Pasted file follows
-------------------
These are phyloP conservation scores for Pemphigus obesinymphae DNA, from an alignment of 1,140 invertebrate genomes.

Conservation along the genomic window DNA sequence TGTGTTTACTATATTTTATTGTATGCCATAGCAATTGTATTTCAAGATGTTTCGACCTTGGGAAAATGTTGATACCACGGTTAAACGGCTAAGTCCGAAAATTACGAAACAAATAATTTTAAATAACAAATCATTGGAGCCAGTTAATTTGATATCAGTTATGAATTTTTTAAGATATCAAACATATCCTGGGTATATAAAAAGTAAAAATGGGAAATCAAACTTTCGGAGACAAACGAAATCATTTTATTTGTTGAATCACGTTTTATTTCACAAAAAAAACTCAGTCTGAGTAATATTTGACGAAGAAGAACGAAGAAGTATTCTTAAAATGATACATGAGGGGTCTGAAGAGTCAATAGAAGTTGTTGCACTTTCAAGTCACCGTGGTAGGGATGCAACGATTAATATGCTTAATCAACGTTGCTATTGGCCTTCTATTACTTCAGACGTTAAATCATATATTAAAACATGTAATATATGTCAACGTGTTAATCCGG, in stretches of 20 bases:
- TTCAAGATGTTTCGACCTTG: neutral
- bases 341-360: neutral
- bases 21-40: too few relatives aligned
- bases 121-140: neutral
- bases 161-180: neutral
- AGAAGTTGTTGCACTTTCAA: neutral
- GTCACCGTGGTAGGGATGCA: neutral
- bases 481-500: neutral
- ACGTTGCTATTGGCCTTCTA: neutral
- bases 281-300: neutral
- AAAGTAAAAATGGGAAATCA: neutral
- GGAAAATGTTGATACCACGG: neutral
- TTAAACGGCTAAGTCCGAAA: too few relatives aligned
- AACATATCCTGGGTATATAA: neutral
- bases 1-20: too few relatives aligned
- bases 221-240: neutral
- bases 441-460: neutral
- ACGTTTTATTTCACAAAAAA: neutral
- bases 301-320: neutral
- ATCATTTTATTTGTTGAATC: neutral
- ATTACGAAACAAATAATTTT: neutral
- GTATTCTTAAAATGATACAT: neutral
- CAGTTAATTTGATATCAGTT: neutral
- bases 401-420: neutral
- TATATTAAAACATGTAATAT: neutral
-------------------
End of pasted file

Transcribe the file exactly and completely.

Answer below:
These are phyloP conservation scores for Pemphigus obesinymphae DNA, from an alignment of 1,140 invertebrate genomes.

Conservation along the genomic window DNA sequence TGTGTTTACTATATTTTATTGTATGCCATAGCAATTGTATTTCAAGATGTTTCGACCTTGGGAAAATGTTGATACCACGGTTAAACGGCTAAGTCCGAAAATTACGAAACAAATAATTTTAAATAACAAATCATTGGAGCCAGTTAATTTGATATCAGTTATGAATTTTTTAAGATATCAAACATATCCTGGGTATATAAAAAGTAAAAATGGGAAATCAAACTTTCGGAGACAAACGAAATCATTTTATTTGTTGAATCACGTTTTATTTCACAAAAAAAACTCAGTCTGAGTAATATTTGACGAAGAAGAACGAAGAAGTATTCTTAAAATGATACATGAGGGGTCTGAAGAGTCAATAGAAGTTGTTGCACTTTCAAGTCACCGTGGTAGGGATGCAACGATTAATATGCTTAATCAACGTTGCTATTGGCCTTCTATTACTTCAGACGTTAAATCATATATTAAAACATGTAATATATGTCAACGTGTTAATCCGG, in stretches of 20 bases:
- TTCAAGATGTTTCGACCTTG: neutral
- bases 341-360: neutral
- bases 21-40: too few relatives aligned
- bases 121-140: neutral
- bases 161-180: neutral
- AGAAGTTGTTGCACTTTCAA: neutral
- GTCACCGTGGTAGGGATGCA: neutral
- bases 481-500: neutral
- ACGTTGCTATTGGCCTTCTA: neutral
- bases 281-300: neutral
- AAAGTAAAAATGGGAAATCA: neutral
- GGAAAATGTTGATACCACGG: neutral
- TTAAACGGCTAAGTCCGAAA: too few relatives aligned
- AACATATCCTGGGTATATAA: neutral
- bases 1-20: too few relatives aligned
- bases 221-240: neutral
- bases 441-460: neutral
- ACGTTTTATTTCACAAAAAA: neutral
- bases 301-320: neutral
- ATCATTTTATTTGTTGAATC: neutral
- ATTACGAAACAAATAATTTT: neutral
- GTATTCTTAAAATGATACAT: neutral
- CAGTTAATTTGATATCAGTT: neutral
- bases 401-420: neutral
- TATATTAAAACATGTAATAT: neutral